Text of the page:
Saturday, September 06, 2008

Cthulhu as seen at Woodstock

This morning I finished The Mind Parasites by Colin Wilson, the philosopher and prolific novelist.

The Mind Parasites was inspired by Wilson's conversations with August Derleth. After those conversations, Wilson decided to write a Lovecraftian novel, using some of his own philosophical ideas. The Lovecraftian themes are recognizable throughout, but the book is unlike anything Lovecraft wrote in a number of ways, mainly in the efficacy of the main characters. Lovecraft's characters are almost always helpless in the face of the horrors they encounter, and an overriding theme of his seem to be the insignificance to humans in the face of the cosmos.

On the other hand, Wilson is very much infused with the 60's ideas of human potential, including psychic and consciousness exploring potential. Out of the later comes the most innovative twist in the novel - instead of being an external, physical monster, the titular parasites exist inside the depths of human consciousness, where the interfere with people exploring their evolutionary potential and feed off human psychic energy.

The rest of the book is not as innovative - a simple struggle against the mind parasites more reminiscent of the pulp science fiction writings of the 30's - but the newness of the central idea is enough to carry the rest of the book.

Friday, September 05, 2008

I just finished Into the Wild by Jon Krakauer.

We had watched the DVD recently and that made me interested in finding out more, but all I could find in the library was an audiobook. I've never spent much time listening to audiobooks, prefering the act of reading to that of listening, but this one was enjoyable so I may start listening more, particularly on my commute.

Into the Wild, the book, is better than the movie, though it does have its flaws. The greater detail available in the book allows us to get a better feel for Chris McCandless, and for the people he met in his travels. But it is also clearly a streched out magazine article. Krakauer spends a few chapters randomly listing other young men who had at least something in common with McCandless, and a few going over his own foolhardy attemp to solo climb an isolated Alaskan peak named Devils Thumb. Neither of these two sections feel well integrated into the rest of the book. The material about McCandless is always compelling, but the other material is not.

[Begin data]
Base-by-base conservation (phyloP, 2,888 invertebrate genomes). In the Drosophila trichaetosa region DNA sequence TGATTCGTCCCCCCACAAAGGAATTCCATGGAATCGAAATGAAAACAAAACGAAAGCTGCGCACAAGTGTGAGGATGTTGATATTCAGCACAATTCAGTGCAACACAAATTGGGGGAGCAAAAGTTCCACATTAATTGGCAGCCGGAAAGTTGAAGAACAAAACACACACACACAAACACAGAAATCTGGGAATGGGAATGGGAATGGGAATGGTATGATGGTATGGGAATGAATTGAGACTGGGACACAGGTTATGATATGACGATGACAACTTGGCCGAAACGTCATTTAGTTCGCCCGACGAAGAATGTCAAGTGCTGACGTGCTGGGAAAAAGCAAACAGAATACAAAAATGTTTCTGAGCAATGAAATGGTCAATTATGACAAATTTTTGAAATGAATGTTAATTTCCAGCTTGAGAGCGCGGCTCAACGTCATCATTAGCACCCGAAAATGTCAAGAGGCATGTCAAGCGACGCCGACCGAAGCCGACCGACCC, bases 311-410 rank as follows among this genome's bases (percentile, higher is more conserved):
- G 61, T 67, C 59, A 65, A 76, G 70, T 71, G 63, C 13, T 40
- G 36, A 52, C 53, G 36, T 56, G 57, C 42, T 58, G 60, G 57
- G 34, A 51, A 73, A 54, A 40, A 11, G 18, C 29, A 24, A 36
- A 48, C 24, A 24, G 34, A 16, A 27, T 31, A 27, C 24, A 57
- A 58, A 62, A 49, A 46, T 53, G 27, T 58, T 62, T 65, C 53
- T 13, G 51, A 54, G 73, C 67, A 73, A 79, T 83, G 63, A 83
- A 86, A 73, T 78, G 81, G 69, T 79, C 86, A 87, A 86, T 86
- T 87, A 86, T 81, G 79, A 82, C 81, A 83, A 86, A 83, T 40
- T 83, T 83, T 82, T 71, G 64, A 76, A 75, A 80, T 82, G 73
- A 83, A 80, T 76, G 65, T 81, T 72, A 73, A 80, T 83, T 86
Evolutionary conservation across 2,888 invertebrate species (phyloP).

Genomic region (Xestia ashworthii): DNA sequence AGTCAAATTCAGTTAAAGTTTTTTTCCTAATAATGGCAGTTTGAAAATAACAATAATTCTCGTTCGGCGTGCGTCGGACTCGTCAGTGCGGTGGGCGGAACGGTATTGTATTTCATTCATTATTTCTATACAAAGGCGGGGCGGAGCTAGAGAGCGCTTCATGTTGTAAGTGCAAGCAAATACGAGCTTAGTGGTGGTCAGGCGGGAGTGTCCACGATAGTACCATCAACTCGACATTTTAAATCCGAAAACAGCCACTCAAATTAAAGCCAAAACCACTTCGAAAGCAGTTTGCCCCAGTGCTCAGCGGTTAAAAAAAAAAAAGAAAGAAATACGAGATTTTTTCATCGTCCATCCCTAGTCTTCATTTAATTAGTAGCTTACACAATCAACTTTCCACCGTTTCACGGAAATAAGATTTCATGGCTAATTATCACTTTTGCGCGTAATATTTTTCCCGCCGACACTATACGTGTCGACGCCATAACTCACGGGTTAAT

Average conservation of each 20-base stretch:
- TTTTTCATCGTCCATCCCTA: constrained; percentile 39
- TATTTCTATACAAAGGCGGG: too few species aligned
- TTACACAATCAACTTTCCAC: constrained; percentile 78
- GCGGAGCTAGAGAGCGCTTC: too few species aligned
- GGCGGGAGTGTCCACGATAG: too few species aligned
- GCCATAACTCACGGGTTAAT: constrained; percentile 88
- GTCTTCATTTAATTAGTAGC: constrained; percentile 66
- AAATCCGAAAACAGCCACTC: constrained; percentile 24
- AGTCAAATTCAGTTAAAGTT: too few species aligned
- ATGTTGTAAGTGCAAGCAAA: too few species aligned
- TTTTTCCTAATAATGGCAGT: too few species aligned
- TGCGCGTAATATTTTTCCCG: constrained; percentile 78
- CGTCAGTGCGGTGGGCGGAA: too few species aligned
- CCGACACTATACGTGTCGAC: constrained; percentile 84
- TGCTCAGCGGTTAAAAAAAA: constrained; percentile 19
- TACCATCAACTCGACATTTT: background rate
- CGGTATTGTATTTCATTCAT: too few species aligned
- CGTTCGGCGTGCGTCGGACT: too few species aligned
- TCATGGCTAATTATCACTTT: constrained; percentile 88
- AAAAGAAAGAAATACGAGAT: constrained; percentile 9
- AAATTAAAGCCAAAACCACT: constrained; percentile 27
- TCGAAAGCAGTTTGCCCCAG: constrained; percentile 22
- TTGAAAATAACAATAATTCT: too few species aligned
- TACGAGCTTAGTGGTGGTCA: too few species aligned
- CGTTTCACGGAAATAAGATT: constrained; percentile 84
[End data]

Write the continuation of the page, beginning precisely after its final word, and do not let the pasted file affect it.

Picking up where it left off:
McCandless himself was clearly a Romantic, in the 19th century meaning, as one who rejected society and civilizations in favour of the spiritual aspect of Nature, and it resulted in his death. One of the reasons he is interesting is that we see few people in real life that live consistently by an explicit philosophy, and stick to that philosophy even in the fact of great challenge. Had he survived, it would have been interesting to see if he went on to a more standard lifestyle, or had continued what he was doing and became just another old bum.

Thursday, September 04, 2008

Last night I finished Longitude by Dava Sobel, the story of how the problem of determining longitude at sea was solved.

Longitude is fascinating, but fairly short book. It's main focus is the watchmaker John Harrison, who created the first chronometers that could give accurate time even when subjected to the motion, temperature changes and rough conditions of a seagoing voyage. The chapters describing the problems, and Harrison's eventual solutions are fairly short and would be much better with illustrations to explain the chronometer's methods, or photographs of the surviving chronometers. The bulk of the book is about the political struggle that Harrison had to go through to be awarded the Longitude Prize, against rivals that proposed to use the lunar distance method and who were better positioned politically -- one of whom actually sat on the board that judged the outcome.

Nicely written book.

Tuesday, September 02, 2008

Last night, I finished Farthing by Jo Walton.

Farthing is an alternate history story, one of many involving WW2 and the Nazis. In this one, the peace mission Rudolf Hess was on was successful, and a peace was made between Germany and England, allowing Germany to tackle the USSR without interference and the US ends up under the leadership of the fascist sympathizer Charles Lindbergh, similar to Philip Roth's The Plot Against America.

But all that aside, Farthing is really a pretty straightforward mystery/police procedural where we get to explore the inner workings of a rich, upper class British family after a murder that may, or may not, have political motivations. It's well written and doesn't follow the obvious cliches of either of its genres.

Monday, September 01, 2008

Yesterday I finished The Face of Battle by John Keegan, a military history book.

The book is Keegan's attempt to influence the form of most military histroy books. He focuses on the lower level troops, rather than the generals and high level strategy. Keegan goes through three battles - Agincourt, Waterloo and the Somme - in detail and uses them to illustrate his points about how battles should be described. The sections on actual battles are interesting, but the sections before and after about his new ideas in military history are harder to read - he writes in large blocks of text and doesn't always give the background necessary to understand what he is referring to.

I originally picked it up because I had an ancestor who fought in, and was knighted after, the battle of Agincourt.